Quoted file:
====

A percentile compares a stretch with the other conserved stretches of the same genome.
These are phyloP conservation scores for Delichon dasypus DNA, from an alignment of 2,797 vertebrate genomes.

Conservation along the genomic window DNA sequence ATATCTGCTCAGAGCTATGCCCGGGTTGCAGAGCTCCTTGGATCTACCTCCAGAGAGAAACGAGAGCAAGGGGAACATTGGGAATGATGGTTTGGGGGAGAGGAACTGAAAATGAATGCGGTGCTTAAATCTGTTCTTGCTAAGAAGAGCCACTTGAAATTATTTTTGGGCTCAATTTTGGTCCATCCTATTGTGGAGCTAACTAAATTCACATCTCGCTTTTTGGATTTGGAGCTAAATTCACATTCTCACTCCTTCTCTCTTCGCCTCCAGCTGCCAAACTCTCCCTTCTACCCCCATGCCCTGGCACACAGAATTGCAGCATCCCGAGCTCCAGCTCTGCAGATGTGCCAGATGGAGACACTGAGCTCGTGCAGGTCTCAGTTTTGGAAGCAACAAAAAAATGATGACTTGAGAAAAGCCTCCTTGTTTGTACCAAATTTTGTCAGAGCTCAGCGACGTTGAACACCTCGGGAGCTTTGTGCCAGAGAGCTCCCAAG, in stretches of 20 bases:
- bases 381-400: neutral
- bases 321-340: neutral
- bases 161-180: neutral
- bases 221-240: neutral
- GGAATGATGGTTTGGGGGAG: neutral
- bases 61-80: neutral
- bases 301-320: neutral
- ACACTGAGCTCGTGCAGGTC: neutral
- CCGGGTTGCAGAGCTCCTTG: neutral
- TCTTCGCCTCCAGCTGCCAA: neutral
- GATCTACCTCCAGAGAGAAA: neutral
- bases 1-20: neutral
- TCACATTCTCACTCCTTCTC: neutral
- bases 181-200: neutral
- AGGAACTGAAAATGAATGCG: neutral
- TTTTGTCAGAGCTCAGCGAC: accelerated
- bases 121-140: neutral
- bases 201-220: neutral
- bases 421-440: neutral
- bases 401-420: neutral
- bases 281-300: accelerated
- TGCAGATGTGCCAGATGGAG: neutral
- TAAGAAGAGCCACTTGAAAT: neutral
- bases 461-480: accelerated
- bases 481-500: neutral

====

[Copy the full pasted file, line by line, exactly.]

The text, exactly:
A percentile compares a stretch with the other conserved stretches of the same genome.
These are phyloP conservation scores for Delichon dasypus DNA, from an alignment of 2,797 vertebrate genomes.

Conservation along the genomic window DNA sequence ATATCTGCTCAGAGCTATGCCCGGGTTGCAGAGCTCCTTGGATCTACCTCCAGAGAGAAACGAGAGCAAGGGGAACATTGGGAATGATGGTTTGGGGGAGAGGAACTGAAAATGAATGCGGTGCTTAAATCTGTTCTTGCTAAGAAGAGCCACTTGAAATTATTTTTGGGCTCAATTTTGGTCCATCCTATTGTGGAGCTAACTAAATTCACATCTCGCTTTTTGGATTTGGAGCTAAATTCACATTCTCACTCCTTCTCTCTTCGCCTCCAGCTGCCAAACTCTCCCTTCTACCCCCATGCCCTGGCACACAGAATTGCAGCATCCCGAGCTCCAGCTCTGCAGATGTGCCAGATGGAGACACTGAGCTCGTGCAGGTCTCAGTTTTGGAAGCAACAAAAAAATGATGACTTGAGAAAAGCCTCCTTGTTTGTACCAAATTTTGTCAGAGCTCAGCGACGTTGAACACCTCGGGAGCTTTGTGCCAGAGAGCTCCCAAG, in stretches of 20 bases:
- bases 381-400: neutral
- bases 321-340: neutral
- bases 161-180: neutral
- bases 221-240: neutral
- GGAATGATGGTTTGGGGGAG: neutral
- bases 61-80: neutral
- bases 301-320: neutral
- ACACTGAGCTCGTGCAGGTC: neutral
- CCGGGTTGCAGAGCTCCTTG: neutral
- TCTTCGCCTCCAGCTGCCAA: neutral
- GATCTACCTCCAGAGAGAAA: neutral
- bases 1-20: neutral
- TCACATTCTCACTCCTTCTC: neutral
- bases 181-200: neutral
- AGGAACTGAAAATGAATGCG: neutral
- TTTTGTCAGAGCTCAGCGAC: accelerated
- bases 121-140: neutral
- bases 201-220: neutral
- bases 421-440: neutral
- bases 401-420: neutral
- bases 281-300: accelerated
- TGCAGATGTGCCAGATGGAG: neutral
- TAAGAAGAGCCACTTGAAAT: neutral
- bases 461-480: accelerated
- bases 481-500: neutral